L'Officiel Art

Queer Artist Nicole Eisenman Installs a Public Artwork in Boston's 401 Park

The installation, 'Grouping of Works From Fountain,' serves as a place of leisure and community in the city's Fenway neighborhood.
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On June 2nd, 401 Park welcomed contemporary artist Nicole Eisenman's outdoor installation, Grouping of Works From Fountain, with a community event in Boston's Fenway neighborhood. The installation features a shallow pool of water which hosts several bronze figures in repose, evoking memories of a time full of public community fountains and outdoor bathers. The sculpture is just another addition to the park, which was first built by Sears & Roebuck in 1929 and now rests in the hands of Samuels & Associates. The area also hosts Boston's Museum of Fine Arts, adding to Fenway's history as a historical and cultural hub. 

“The thought-provoking sculptures Nicole Eisenman has created are a perfect fit—both for this site and for The Fenway,” says Steve Samuels, the founder and chairman of Samuels & Associates. “They will be the centerpiece of our new public park space, shifting Boston’s cultural center of gravity and connecting the historic prominence of 401 Park to the Emerald Necklace and the MFA. We hope that the spirit of these works inspires others in this neighborhood and beyond to support innovative artists who are rethinking the world and to bring their works to our city.”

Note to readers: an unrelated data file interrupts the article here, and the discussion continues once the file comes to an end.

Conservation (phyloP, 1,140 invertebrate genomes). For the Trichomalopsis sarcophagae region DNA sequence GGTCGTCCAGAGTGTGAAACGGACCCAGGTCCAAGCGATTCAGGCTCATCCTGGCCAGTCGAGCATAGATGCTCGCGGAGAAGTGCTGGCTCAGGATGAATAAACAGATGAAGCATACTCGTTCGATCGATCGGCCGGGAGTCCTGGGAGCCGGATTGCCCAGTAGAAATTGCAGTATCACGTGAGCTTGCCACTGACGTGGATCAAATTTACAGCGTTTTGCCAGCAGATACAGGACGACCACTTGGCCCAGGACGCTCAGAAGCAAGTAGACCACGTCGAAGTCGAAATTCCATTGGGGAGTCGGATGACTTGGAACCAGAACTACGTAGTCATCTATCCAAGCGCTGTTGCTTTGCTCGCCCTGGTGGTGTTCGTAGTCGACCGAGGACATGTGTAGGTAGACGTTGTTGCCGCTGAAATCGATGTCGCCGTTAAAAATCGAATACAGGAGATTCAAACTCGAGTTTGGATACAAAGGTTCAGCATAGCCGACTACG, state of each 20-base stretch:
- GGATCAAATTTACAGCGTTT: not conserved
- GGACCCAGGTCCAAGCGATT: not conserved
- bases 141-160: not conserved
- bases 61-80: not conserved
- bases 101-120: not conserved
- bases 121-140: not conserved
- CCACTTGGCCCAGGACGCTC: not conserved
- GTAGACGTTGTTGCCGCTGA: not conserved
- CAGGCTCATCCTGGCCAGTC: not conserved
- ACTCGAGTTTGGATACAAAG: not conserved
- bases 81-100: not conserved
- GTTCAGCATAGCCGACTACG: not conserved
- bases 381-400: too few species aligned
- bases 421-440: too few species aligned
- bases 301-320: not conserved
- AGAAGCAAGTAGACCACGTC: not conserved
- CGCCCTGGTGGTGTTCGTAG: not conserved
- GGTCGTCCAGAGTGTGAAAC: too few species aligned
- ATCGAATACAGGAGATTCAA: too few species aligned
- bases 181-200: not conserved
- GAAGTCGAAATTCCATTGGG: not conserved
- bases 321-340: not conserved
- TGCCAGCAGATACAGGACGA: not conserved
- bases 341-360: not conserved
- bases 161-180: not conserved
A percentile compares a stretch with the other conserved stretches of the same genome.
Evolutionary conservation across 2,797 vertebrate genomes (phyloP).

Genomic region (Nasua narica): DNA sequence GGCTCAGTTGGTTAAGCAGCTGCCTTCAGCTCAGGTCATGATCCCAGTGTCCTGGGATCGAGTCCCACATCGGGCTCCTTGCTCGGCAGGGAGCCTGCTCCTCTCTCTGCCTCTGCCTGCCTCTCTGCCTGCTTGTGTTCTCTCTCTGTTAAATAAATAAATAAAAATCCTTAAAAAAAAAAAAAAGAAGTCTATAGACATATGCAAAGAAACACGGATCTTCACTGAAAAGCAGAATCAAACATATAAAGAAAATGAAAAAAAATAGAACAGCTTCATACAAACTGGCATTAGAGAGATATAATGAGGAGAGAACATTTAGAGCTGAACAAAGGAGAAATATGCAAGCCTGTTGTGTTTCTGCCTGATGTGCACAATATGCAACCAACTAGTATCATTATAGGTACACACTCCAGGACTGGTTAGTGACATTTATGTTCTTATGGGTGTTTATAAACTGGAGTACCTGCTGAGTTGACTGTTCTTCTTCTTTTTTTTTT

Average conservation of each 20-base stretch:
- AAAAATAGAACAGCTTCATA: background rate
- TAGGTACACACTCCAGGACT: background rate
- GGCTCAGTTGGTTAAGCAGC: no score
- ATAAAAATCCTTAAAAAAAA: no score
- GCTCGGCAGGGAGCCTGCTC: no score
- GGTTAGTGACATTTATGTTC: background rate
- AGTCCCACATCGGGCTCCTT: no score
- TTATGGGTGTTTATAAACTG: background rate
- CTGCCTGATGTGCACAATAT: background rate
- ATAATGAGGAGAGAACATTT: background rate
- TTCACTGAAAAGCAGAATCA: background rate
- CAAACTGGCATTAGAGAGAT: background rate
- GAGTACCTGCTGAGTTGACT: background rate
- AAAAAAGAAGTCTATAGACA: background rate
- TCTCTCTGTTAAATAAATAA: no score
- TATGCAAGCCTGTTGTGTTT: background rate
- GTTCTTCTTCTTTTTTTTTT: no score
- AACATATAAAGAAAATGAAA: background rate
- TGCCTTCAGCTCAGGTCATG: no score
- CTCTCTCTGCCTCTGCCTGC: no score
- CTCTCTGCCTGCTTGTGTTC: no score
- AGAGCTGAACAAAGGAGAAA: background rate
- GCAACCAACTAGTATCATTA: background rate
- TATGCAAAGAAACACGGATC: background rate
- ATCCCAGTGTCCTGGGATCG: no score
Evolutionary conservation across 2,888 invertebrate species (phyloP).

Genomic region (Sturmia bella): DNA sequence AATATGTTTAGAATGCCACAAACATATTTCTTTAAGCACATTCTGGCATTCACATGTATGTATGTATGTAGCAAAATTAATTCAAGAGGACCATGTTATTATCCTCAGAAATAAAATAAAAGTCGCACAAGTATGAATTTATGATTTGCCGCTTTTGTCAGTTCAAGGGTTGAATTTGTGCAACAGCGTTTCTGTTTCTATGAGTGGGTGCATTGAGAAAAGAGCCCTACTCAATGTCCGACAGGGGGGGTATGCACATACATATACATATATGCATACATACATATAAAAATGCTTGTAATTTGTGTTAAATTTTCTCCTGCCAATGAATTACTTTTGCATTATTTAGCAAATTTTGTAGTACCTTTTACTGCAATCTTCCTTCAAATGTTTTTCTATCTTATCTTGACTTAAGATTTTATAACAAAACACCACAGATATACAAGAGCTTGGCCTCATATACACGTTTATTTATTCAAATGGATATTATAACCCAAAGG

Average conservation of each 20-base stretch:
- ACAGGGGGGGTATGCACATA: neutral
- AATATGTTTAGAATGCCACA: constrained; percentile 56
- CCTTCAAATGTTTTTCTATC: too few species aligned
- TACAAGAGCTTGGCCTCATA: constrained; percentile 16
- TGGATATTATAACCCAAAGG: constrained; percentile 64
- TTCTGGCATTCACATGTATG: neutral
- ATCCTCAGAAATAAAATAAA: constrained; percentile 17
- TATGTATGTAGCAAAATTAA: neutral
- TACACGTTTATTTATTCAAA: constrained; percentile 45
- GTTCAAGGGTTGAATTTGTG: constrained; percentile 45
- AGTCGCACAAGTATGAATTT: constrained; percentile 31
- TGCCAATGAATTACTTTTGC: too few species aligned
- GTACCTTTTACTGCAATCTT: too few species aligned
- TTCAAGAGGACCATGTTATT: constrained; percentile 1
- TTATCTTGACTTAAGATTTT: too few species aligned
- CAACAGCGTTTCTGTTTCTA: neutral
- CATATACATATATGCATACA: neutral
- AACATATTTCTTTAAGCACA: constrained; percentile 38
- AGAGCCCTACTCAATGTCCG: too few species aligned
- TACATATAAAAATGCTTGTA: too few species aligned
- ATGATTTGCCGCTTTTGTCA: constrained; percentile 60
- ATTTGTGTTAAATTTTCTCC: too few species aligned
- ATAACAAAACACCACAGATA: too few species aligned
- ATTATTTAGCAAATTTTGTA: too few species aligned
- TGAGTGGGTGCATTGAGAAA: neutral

Nicole Eisenman, Grouping of Works from Fountain, 2017-2019. 401 Park Collection, Samuels & Associates, Boston, Massachusetts. Courtesy of Goodman Taft. Photo: Aram Boghosian. Courtesy the artist / Anton Kern Gallery, New York © Nicole Eisenman

The installation sits beside the newest 1.1 acres of public green space in the area, which curators Abigail Goodman, Maria Taft, and Molly Epstein have overseen as part of curatorial advisory firm Goodman Taft. At the event, children played in the spouting waters of the fountain while their parents admired the playful reclining bronze figures. Eisenman hopes that the installation becomes a gathering point for Fenway residents as an object of recreation, not just admiration. 

“I’m happy to know the fountain will be situated in a place where people are likely to hang out and enjoy some leisure time,” says Eisenman. “I look forward to seeing kids climbing on the sculptures and this piece integrating into the fabric of life in the Fens.” 

Eisenman has shown her work in nearly every contemporary and modern art museum in New York, including the New Museum, the Jewish Museum, the Museum of Modern Art, and the Whitney Museum of American Art. She currently lives and works in Brooklyn. 

 

View photos from the event below.

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